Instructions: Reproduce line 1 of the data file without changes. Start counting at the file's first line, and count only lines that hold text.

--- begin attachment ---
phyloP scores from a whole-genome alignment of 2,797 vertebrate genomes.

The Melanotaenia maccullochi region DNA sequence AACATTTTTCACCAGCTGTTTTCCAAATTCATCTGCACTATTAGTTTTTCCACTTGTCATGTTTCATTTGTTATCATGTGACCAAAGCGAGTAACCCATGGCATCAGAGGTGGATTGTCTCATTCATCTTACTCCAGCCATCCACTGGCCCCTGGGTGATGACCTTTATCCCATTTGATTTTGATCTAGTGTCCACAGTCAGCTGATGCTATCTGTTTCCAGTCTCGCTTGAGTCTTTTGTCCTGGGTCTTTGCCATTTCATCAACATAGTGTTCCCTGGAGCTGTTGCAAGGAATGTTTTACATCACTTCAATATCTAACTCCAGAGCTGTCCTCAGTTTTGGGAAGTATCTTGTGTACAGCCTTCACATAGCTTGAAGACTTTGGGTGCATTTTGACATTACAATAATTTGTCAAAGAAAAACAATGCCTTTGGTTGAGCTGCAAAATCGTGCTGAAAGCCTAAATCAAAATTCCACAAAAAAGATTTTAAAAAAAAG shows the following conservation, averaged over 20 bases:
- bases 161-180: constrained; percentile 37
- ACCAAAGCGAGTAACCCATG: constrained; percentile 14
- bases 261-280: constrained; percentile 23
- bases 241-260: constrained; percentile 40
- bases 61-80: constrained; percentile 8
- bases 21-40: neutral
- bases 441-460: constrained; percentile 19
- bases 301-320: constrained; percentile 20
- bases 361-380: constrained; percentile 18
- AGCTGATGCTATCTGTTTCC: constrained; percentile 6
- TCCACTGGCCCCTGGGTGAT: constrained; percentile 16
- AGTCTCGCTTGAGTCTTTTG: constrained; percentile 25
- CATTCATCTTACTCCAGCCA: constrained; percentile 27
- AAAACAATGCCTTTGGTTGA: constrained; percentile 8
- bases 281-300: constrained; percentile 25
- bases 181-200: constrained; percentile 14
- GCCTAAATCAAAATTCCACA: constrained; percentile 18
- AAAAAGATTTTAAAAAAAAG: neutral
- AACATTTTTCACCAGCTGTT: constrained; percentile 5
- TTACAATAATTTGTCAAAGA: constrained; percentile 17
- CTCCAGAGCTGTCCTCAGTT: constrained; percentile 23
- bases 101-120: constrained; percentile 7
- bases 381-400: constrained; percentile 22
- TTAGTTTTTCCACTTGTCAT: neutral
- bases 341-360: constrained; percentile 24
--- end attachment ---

phyloP scores from a whole-genome alignment of 2,797 vertebrate genomes.